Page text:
Debt agencies sought to help government collect overdue fines
Public Prosecution Service can't keep up and wants help from the private sector
A backlog of unpaid court fines has hit a record $136 million as the federal government revives a stalled plan to hire collection agencies to make people pay up.
The Public Prosecution Service of Canada issued a notice this week looking for companies to help clear the overdue accounts, almost a third of them older than seven years.
The service issued a previous notice in 2012, but instead of hiring outside firms as intended, it carried on with its internal collections agency based in Montreal with a small staff.
It also chopped $1.7 million from the budget of the fine recovery program in 2013-14 to help pay down the federal deficit, said Sujata Raisinghani, spokeswoman for the service.
Outstanding fines that were recovered dropped in value that year, to $6 million from $7 million the year before, while the backlog of unpaid fines rose by $11 million to a record high of $136 million.
More stale accounts
No penalties or interest is charged on unpaid court fines, and the slow collection process is creating more and more stale accounts that may never be collected.
"It might be hard after seven years to collect it," said NDP justice critic Françoise Boivin, adding the growing backlog raises doubts about the Harper government's tough-on-crime agenda.
"It's a government that talks hard, loud. But in the day to day, they're like little sheep."
Justice Minister Peter MacKay declined to comment on the backlog, saying, "The Public Prosecution Service is an arm's-length group. You might want to talk to them."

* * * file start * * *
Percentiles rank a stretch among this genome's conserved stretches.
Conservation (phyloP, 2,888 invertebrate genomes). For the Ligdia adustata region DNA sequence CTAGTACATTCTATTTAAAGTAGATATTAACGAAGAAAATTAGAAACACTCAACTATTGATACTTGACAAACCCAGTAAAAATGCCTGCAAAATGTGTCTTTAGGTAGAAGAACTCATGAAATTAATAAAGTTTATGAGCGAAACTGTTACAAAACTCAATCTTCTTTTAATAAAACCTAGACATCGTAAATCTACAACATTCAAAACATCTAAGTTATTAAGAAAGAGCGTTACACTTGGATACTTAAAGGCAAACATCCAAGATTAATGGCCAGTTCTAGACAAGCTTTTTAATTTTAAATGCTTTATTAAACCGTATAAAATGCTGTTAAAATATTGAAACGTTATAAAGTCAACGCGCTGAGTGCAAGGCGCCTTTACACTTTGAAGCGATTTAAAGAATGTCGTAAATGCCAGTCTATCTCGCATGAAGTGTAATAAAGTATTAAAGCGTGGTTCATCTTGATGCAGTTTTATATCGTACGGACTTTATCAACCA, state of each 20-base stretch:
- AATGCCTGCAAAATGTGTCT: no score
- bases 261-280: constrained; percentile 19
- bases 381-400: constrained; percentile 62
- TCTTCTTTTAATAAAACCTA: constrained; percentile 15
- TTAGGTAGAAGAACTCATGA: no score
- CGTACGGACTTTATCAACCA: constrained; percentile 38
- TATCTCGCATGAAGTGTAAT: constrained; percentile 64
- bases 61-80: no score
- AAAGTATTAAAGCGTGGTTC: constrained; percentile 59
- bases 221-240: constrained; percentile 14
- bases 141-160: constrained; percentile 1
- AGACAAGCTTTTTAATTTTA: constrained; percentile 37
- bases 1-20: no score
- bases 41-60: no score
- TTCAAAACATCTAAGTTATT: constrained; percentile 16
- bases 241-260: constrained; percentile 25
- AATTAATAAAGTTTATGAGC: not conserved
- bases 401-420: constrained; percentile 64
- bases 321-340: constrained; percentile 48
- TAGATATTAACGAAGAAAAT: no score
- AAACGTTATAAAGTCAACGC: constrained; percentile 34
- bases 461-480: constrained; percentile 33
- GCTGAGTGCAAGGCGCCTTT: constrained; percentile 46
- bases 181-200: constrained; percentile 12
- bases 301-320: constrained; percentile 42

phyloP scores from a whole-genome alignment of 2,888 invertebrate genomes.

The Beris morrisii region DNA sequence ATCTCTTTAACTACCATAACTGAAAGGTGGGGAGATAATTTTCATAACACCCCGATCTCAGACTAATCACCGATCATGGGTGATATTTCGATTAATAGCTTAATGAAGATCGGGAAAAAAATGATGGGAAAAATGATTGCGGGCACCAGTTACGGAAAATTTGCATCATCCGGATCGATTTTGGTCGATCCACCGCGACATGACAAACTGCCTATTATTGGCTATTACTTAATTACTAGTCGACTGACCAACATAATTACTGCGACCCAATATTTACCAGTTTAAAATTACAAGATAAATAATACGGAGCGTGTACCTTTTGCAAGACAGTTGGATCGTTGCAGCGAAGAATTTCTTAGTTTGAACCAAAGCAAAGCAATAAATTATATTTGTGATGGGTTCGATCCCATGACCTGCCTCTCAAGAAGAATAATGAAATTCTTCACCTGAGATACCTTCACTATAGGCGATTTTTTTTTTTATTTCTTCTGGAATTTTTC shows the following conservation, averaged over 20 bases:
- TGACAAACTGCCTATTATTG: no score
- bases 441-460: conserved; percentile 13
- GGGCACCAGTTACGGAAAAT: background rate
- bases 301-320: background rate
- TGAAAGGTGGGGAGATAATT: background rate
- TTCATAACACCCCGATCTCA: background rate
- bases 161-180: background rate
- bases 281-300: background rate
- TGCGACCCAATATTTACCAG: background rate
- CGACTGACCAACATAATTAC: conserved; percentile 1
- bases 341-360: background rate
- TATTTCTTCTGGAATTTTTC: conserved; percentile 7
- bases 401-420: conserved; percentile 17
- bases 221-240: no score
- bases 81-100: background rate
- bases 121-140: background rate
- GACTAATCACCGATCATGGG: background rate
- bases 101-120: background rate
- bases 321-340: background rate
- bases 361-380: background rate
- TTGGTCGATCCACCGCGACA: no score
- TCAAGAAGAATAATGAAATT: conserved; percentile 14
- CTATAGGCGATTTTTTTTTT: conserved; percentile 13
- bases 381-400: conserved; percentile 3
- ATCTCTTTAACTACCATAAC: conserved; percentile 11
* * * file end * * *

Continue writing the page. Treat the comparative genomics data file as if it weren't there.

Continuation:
Raisinghani said there can be many reasons for unpaid fines.
"The offender cannot be located," she said. "The offender does not have the means to pay at the moment, and is going through negotiations.… The offender declared bankruptcy and cannot pay until he has been discharged."
They may very well have a problem with the [debt] statute of limitations.- Sean Casey, Liberal justice critic
Fine amounts can range widely. And any money collected as a "victim surcharge" goes into victim funds administered by the provinces, while the rest goes into general revenues, she said.
Some fines levied can be high, such as the $9 million imposed for money laundering and other crimes in Montreal last week in a case involving Sy Veng Chun and Leng Ky Lech, who were also given prison sentences.
In 2002, the Public Prosecution Service took over responsibility for collecting fines for people convicted under federal law. It inherited a backlog of cases with unpaid fines totalling $47 million that year, and in the 12 years since the amount has tripled.
'Wasting their time'
The number of unpaid fines has remained relatively stable at 20,000 each year, but the average value has increased significantly.
Liberal justice critic Sean Casey said any attempt at collecting stale fines is fraught.
"If this is an attempt to extract blood from a stone, they're wasting their time – but it fits well on a bumper sticker," he said in an interview.
"My experience as a lawyer would tell me that they may very well have a problem with the [debt] statute of limitations, quite frankly."
Raisinghani said the Public Prosecution Service has several options for collecting outstanding amounts, including intercepting tax refunds from the Canada Revenue Agency, and seizing assets.
Companies have until May 5 to respond to the fine-collection tender.
Follow @DeanBeeby on Twitter
With files from Susan Lunn and Tom Parry